There are striking similarities between the horsemeat affair and the international banking scandal that broke in August 2007.
The financial crash was caused by the sale of toxic financial products called Collateral Debt Obligations that were composed of mortgage bonds that had been "sliced and diced" into new products that were then marketed as cheap and safe. They were the financial equivalent of mince meat, which of course was itself invented as a means of disguising poor quality meat.
Loading article content
In theory, CDOs spread the risk and diminished the likelihood of a price crash, because the dodgy mortgages were bolstered by the sound ones. So, for every "liar loan" handed to an unemployed single parent in Detroit, there was supposed to be a solid and dependable loan on a substantial sandstone property in Edinburgh.
Unfortunately, it didn't quite work out that way – the duff mortgages ended up contaminating the good ones and the whole system perished. These financial products had been sliced and diced so often and had been swapped back and forth between the offshore subsidiaries of international banks that no-one knew any more what was in them.
The issue was one of trust – the most essential commodity in any financial system, or indeed, in any food chain. When you examine the extraordinary circuitous route by which processed meat is marketed, it is hardly surprising that it becomes contaminated.
Findus ready meals were found to have horsemeat that came from Romanian slaughterhouses, via a Dutch food trader, who sold the stuff to a Cypriot dealer who sold it on to a French firm, Comigel, that sold some of it to the Netherlands, and some to UK supermarkets, which ended up being tested in Ireland.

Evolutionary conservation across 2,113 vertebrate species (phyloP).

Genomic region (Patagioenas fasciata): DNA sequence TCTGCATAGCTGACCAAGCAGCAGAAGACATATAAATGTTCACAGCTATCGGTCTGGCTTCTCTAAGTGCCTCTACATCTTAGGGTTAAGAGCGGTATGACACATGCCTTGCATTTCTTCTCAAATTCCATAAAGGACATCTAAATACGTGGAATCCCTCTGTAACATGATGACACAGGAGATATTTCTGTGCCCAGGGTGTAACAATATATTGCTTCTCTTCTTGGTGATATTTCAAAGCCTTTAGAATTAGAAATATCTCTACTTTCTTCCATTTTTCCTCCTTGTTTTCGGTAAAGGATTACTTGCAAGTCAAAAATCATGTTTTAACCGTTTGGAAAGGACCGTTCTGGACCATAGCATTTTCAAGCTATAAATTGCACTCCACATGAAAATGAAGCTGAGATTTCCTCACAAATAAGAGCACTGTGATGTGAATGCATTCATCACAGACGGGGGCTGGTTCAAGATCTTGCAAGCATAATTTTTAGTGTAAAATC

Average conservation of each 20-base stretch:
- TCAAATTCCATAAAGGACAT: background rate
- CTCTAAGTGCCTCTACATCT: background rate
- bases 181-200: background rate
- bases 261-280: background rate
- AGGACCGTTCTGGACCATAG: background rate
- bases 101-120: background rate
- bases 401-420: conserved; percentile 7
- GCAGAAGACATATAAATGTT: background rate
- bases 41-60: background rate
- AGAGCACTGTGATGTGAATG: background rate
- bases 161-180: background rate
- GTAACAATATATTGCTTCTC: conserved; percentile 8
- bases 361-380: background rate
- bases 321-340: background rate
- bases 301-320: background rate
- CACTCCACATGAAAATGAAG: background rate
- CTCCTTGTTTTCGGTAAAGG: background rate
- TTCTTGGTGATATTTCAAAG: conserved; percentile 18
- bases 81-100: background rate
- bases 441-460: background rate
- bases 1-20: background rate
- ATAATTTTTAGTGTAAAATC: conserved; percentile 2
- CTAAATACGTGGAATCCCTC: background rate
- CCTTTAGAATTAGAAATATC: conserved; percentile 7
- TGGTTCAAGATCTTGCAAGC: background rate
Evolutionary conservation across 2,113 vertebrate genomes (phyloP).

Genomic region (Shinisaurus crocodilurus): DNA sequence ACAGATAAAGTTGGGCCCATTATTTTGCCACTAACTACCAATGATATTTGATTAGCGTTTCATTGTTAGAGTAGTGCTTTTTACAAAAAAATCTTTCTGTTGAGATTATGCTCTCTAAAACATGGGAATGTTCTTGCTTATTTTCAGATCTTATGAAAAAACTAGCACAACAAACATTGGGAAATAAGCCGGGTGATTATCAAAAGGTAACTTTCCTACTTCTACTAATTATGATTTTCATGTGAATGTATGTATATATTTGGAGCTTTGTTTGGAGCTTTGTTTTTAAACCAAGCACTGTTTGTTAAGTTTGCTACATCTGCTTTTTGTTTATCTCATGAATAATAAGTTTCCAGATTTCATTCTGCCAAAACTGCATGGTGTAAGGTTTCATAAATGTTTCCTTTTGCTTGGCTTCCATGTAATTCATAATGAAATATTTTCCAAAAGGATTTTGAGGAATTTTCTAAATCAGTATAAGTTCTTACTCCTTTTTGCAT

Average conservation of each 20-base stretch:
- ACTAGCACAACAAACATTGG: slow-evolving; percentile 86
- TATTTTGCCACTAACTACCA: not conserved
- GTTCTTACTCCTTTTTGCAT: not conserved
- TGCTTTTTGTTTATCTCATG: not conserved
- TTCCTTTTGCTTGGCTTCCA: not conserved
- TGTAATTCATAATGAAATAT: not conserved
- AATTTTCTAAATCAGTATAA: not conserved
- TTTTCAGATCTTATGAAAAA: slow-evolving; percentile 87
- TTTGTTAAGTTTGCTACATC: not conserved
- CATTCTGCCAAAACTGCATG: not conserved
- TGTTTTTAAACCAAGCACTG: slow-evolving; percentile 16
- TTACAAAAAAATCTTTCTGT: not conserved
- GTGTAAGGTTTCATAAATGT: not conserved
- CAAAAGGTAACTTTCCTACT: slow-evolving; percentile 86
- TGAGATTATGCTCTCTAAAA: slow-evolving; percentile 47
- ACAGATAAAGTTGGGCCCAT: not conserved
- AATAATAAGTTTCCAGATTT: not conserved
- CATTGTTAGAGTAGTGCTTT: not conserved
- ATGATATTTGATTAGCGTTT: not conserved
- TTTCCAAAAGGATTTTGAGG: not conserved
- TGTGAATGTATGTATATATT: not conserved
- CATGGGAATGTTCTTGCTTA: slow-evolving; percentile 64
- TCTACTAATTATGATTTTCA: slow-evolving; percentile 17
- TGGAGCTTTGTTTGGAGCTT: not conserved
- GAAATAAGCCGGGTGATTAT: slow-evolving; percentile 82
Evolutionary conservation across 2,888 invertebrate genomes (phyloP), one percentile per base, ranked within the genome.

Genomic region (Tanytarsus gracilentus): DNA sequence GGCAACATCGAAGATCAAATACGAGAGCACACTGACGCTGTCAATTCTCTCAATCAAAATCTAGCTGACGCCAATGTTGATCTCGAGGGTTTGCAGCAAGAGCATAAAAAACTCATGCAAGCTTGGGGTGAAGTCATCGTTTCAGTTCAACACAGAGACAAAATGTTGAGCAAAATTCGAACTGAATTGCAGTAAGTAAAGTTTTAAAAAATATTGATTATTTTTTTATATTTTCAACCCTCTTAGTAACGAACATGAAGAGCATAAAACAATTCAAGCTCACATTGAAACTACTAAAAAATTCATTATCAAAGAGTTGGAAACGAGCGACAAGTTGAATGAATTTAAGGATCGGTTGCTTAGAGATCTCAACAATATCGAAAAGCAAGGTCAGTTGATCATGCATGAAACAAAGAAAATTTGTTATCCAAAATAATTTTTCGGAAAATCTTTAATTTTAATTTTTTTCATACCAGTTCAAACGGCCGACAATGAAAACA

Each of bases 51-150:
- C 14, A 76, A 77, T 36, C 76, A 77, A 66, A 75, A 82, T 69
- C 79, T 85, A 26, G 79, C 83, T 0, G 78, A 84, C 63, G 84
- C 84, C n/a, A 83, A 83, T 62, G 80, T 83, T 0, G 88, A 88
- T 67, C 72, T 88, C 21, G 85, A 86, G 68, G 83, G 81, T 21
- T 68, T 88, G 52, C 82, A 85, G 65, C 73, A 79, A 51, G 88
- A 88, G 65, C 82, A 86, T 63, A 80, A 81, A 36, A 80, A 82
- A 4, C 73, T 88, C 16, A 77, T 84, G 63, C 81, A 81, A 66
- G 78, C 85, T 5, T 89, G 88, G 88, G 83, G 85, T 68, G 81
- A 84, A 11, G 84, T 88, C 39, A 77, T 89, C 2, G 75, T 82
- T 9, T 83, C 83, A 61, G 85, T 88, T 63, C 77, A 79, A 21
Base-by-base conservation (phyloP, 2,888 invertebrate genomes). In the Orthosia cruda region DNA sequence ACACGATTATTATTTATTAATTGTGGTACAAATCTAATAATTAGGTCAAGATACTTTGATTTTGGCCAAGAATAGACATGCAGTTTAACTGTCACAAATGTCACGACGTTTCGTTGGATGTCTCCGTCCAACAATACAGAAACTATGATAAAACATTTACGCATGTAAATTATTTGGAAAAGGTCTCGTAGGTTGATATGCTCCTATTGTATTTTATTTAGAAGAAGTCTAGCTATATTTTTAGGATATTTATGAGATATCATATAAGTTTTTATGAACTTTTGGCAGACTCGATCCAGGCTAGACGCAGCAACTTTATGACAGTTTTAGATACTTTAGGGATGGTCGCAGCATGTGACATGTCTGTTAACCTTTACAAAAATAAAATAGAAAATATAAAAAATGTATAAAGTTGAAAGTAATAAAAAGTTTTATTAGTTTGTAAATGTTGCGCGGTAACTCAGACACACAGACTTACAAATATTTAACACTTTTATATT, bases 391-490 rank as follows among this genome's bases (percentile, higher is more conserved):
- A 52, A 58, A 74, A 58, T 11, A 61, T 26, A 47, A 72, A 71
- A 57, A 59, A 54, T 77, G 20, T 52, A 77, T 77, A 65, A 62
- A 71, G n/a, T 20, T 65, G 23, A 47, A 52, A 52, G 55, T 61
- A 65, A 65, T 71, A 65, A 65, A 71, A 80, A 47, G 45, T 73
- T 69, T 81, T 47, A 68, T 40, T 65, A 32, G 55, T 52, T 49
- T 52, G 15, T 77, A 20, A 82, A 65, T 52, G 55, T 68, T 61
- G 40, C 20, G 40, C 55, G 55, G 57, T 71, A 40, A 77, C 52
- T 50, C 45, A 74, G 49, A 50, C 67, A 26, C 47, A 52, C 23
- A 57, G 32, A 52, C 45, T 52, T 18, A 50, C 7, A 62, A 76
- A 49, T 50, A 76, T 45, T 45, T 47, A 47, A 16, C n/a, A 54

Once a product has been passed through half a dozen intermediaries, it is impossible to know where it is headed or what the hell is in it. We know that horsemeat ended up in cottage pies sold to children in England. The Scottish Government insists that no horse has been flogged – if you'll excuse the pun – to Scottish schools, but who really knows?
This slicing and dicing of food is almost guaranteed to lead to a deterioration in standards because, as with the financial products, the purpose of the process is to disguise the true nature of the product that is being sold. It is an invitation to fraud. The Government response was also a disturbing echo of the 2008 crash. Ministers and the Food Standards Agency didn't know whether their job was to allay public alarm or try to expose the scale of the contamination. So we had the bizarre spectacle of Government ministers munching burgers and insisting there was nothing wrong with a bit of horse – quite tasty really – while at the same time warning of a massive criminal conspiracy. The public had grounds for confusion.
It is true that horsemeat is not in itself toxic and only a little of it had been treated with bute – phenyl-butazone, a toxic painkiller given to racehorses – and you'd have to eat 1000 burgers to get a life-threatening dose. But this isn't the point. The real issue, as with the financial crisis, is confidence – the collapse of trust. Everything we do in a market economy depends on confidence. Once it is shown that some food labelled beef is actually horse, public confidence in all food health and safety collapses.
Those of us who remember the crisis of BSE – mad cow disease or bovine spongiform encephalopathy – in the 1980s can hardly believe this latest scandal could have happened at all.